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Jane Yolen, Heidi E.Y. Stemple, and Philipe Beha
Publisher: Windmill Books
Publication Year: 2010
Every year my daughter decides she wants to try a new hobby. When she was seven, she wanted to become a fashion designer. So I bought her fabric, needle and thread, and plenty of books. For most of the year she made clothes for her dolls, drew outfits for hours in her sketchbook, and put on fashion shows.
When she was eight, she decided to that she was tired of designing clothes and wanted to become a scientist. So once again I bought books about different areas of science, gave her my old biology textbooks, and searched for science-y things online. The whole family participated in the various experiments she tried.
I call my daughter’s interests expensive. Her fourth-grade teacher calls them part of my daughter’s schema.
Now that Pip (pronounced Pipe), is nine, cooking is her newest interest. For the past six months or so, we’ve checked out dozens of cookbooks from the library, coping some of our favorite recipes. We’re making our own personal cookbook and one of the things we’re doing is cooking one new recipe every week. Some weeks have been better than others. With most of the family suffering from colds, we haven’t been cooking much.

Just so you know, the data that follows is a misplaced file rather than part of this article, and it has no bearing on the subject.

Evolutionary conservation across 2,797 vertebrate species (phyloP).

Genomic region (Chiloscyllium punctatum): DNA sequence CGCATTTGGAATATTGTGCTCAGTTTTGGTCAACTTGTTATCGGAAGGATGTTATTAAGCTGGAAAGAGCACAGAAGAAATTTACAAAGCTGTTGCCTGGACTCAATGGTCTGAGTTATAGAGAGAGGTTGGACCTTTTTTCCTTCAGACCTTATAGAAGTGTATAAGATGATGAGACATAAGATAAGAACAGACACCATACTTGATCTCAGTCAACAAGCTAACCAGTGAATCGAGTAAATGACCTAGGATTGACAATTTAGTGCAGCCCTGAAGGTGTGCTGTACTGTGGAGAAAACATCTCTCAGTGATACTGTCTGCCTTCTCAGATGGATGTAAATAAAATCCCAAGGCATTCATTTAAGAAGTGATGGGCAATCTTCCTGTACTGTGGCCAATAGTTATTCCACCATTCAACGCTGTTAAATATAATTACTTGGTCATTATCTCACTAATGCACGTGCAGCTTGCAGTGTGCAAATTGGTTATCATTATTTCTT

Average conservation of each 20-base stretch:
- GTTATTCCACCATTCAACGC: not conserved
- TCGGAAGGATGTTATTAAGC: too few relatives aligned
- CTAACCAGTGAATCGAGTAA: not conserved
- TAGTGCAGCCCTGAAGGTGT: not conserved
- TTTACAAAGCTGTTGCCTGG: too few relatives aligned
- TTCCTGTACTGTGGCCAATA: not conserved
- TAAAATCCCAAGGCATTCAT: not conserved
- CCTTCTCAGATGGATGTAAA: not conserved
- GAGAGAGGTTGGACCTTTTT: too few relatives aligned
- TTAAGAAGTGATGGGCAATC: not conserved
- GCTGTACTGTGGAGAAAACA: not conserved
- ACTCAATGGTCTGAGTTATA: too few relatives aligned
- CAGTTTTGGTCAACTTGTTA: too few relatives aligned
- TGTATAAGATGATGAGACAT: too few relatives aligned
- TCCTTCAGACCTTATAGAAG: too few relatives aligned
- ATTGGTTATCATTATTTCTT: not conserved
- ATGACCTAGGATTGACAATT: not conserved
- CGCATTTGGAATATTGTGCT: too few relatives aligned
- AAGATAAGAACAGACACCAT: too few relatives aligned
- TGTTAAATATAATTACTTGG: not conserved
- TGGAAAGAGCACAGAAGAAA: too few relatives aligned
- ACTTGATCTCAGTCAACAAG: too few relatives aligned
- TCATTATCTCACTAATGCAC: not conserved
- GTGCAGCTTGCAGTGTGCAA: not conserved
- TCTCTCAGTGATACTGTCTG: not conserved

I wanted to share with you all, one of the books we’ve checked out a few weeks ago: Jane Yolen’s Fairy Tale Breakfast. The book is the perfect combination of fairy tales and recipes. It contains four fairy tales such as “The Runaway Pancake” and “The Magic Pot of Porridge”, followed by a recipe that relates to the story. Each story is entertaining and each recipe is simple enough for a young child to understand and try with an adult’s help.
We haven’t tried the recipes in the book yet but the fairy tales have kept us entertained enough that I would definitely recommend this book.
Also written by Yolen and company:
- Fairy Tale Lunches
- Fairy Tale Dinners
- Fairy Tale Desserts
- Fairy Tale Feasts